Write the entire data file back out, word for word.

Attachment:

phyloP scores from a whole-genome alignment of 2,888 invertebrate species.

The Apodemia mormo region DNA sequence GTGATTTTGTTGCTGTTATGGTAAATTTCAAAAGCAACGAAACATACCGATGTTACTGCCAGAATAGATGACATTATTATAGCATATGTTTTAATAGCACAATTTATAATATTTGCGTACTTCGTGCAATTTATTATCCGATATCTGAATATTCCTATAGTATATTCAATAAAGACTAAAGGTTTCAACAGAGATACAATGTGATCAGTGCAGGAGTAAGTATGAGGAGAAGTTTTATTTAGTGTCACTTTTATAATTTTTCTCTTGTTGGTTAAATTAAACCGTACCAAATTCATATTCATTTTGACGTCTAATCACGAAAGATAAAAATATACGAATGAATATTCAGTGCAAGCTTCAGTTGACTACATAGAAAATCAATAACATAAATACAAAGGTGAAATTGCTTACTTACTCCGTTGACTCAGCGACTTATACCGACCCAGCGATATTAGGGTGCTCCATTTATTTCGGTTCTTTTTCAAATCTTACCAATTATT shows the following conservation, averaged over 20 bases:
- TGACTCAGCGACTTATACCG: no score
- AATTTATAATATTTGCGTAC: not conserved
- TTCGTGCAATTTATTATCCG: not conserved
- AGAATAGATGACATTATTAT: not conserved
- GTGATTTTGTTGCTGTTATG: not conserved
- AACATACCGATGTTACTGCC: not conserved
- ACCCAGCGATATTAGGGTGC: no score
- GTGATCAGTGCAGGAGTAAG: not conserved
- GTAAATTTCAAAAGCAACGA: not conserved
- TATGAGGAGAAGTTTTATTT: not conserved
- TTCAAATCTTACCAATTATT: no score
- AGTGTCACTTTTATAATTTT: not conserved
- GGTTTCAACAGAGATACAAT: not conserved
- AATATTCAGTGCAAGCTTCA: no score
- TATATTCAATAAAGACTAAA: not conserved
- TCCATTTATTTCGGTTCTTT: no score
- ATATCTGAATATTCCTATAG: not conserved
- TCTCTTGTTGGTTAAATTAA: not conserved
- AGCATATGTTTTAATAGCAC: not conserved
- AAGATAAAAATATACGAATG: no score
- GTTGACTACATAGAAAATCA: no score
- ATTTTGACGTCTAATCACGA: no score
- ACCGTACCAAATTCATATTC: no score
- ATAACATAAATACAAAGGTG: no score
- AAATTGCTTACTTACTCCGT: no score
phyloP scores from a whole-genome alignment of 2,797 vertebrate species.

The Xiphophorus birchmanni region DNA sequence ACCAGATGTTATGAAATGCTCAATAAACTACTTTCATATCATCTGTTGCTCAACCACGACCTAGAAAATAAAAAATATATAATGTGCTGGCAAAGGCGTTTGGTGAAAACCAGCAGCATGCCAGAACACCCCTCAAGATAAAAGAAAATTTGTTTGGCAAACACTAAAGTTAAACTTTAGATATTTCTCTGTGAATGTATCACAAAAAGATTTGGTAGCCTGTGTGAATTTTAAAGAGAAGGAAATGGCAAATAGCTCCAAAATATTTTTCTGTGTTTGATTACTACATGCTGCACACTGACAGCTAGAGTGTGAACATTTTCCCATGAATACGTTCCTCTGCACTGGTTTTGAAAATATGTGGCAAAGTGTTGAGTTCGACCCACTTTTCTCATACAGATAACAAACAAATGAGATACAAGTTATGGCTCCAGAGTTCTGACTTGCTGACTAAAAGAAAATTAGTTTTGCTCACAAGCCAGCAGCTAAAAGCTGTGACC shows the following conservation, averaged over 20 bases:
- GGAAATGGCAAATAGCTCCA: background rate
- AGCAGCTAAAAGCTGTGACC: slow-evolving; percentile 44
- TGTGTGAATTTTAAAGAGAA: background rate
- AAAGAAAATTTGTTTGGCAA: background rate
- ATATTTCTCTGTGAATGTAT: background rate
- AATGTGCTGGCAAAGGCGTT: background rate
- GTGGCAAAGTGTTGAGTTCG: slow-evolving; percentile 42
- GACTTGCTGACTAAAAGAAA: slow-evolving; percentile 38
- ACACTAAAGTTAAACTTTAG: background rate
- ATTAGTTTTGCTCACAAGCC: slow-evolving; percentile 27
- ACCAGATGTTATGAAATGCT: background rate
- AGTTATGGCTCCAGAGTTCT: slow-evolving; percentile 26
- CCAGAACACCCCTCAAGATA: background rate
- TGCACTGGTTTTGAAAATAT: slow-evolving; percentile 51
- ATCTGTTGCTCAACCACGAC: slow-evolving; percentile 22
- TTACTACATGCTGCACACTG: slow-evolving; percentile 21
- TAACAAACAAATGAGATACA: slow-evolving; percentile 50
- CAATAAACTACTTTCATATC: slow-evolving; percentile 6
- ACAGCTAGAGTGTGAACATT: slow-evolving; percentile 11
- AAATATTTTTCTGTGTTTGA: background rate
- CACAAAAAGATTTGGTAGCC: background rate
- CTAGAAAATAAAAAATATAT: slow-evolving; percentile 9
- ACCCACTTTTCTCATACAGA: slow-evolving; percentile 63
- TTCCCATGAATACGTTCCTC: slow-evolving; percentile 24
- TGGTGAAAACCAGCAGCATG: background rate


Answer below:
phyloP scores from a whole-genome alignment of 2,888 invertebrate species.

The Apodemia mormo region DNA sequence GTGATTTTGTTGCTGTTATGGTAAATTTCAAAAGCAACGAAACATACCGATGTTACTGCCAGAATAGATGACATTATTATAGCATATGTTTTAATAGCACAATTTATAATATTTGCGTACTTCGTGCAATTTATTATCCGATATCTGAATATTCCTATAGTATATTCAATAAAGACTAAAGGTTTCAACAGAGATACAATGTGATCAGTGCAGGAGTAAGTATGAGGAGAAGTTTTATTTAGTGTCACTTTTATAATTTTTCTCTTGTTGGTTAAATTAAACCGTACCAAATTCATATTCATTTTGACGTCTAATCACGAAAGATAAAAATATACGAATGAATATTCAGTGCAAGCTTCAGTTGACTACATAGAAAATCAATAACATAAATACAAAGGTGAAATTGCTTACTTACTCCGTTGACTCAGCGACTTATACCGACCCAGCGATATTAGGGTGCTCCATTTATTTCGGTTCTTTTTCAAATCTTACCAATTATT shows the following conservation, averaged over 20 bases:
- TGACTCAGCGACTTATACCG: no score
- AATTTATAATATTTGCGTAC: not conserved
- TTCGTGCAATTTATTATCCG: not conserved
- AGAATAGATGACATTATTAT: not conserved
- GTGATTTTGTTGCTGTTATG: not conserved
- AACATACCGATGTTACTGCC: not conserved
- ACCCAGCGATATTAGGGTGC: no score
- GTGATCAGTGCAGGAGTAAG: not conserved
- GTAAATTTCAAAAGCAACGA: not conserved
- TATGAGGAGAAGTTTTATTT: not conserved
- TTCAAATCTTACCAATTATT: no score
- AGTGTCACTTTTATAATTTT: not conserved
- GGTTTCAACAGAGATACAAT: not conserved
- AATATTCAGTGCAAGCTTCA: no score
- TATATTCAATAAAGACTAAA: not conserved
- TCCATTTATTTCGGTTCTTT: no score
- ATATCTGAATATTCCTATAG: not conserved
- TCTCTTGTTGGTTAAATTAA: not conserved
- AGCATATGTTTTAATAGCAC: not conserved
- AAGATAAAAATATACGAATG: no score
- GTTGACTACATAGAAAATCA: no score
- ATTTTGACGTCTAATCACGA: no score
- ACCGTACCAAATTCATATTC: no score
- ATAACATAAATACAAAGGTG: no score
- AAATTGCTTACTTACTCCGT: no score
phyloP scores from a whole-genome alignment of 2,797 vertebrate species.

The Xiphophorus birchmanni region DNA sequence ACCAGATGTTATGAAATGCTCAATAAACTACTTTCATATCATCTGTTGCTCAACCACGACCTAGAAAATAAAAAATATATAATGTGCTGGCAAAGGCGTTTGGTGAAAACCAGCAGCATGCCAGAACACCCCTCAAGATAAAAGAAAATTTGTTTGGCAAACACTAAAGTTAAACTTTAGATATTTCTCTGTGAATGTATCACAAAAAGATTTGGTAGCCTGTGTGAATTTTAAAGAGAAGGAAATGGCAAATAGCTCCAAAATATTTTTCTGTGTTTGATTACTACATGCTGCACACTGACAGCTAGAGTGTGAACATTTTCCCATGAATACGTTCCTCTGCACTGGTTTTGAAAATATGTGGCAAAGTGTTGAGTTCGACCCACTTTTCTCATACAGATAACAAACAAATGAGATACAAGTTATGGCTCCAGAGTTCTGACTTGCTGACTAAAAGAAAATTAGTTTTGCTCACAAGCCAGCAGCTAAAAGCTGTGACC shows the following conservation, averaged over 20 bases:
- GGAAATGGCAAATAGCTCCA: background rate
- AGCAGCTAAAAGCTGTGACC: slow-evolving; percentile 44
- TGTGTGAATTTTAAAGAGAA: background rate
- AAAGAAAATTTGTTTGGCAA: background rate
- ATATTTCTCTGTGAATGTAT: background rate
- AATGTGCTGGCAAAGGCGTT: background rate
- GTGGCAAAGTGTTGAGTTCG: slow-evolving; percentile 42
- GACTTGCTGACTAAAAGAAA: slow-evolving; percentile 38
- ACACTAAAGTTAAACTTTAG: background rate
- ATTAGTTTTGCTCACAAGCC: slow-evolving; percentile 27
- ACCAGATGTTATGAAATGCT: background rate
- AGTTATGGCTCCAGAGTTCT: slow-evolving; percentile 26
- CCAGAACACCCCTCAAGATA: background rate
- TGCACTGGTTTTGAAAATAT: slow-evolving; percentile 51
- ATCTGTTGCTCAACCACGAC: slow-evolving; percentile 22
- TTACTACATGCTGCACACTG: slow-evolving; percentile 21
- TAACAAACAAATGAGATACA: slow-evolving; percentile 50
- CAATAAACTACTTTCATATC: slow-evolving; percentile 6
- ACAGCTAGAGTGTGAACATT: slow-evolving; percentile 11
- AAATATTTTTCTGTGTTTGA: background rate
- CACAAAAAGATTTGGTAGCC: background rate
- CTAGAAAATAAAAAATATAT: slow-evolving; percentile 9
- ACCCACTTTTCTCATACAGA: slow-evolving; percentile 63
- TTCCCATGAATACGTTCCTC: slow-evolving; percentile 24
- TGGTGAAAACCAGCAGCATG: background rate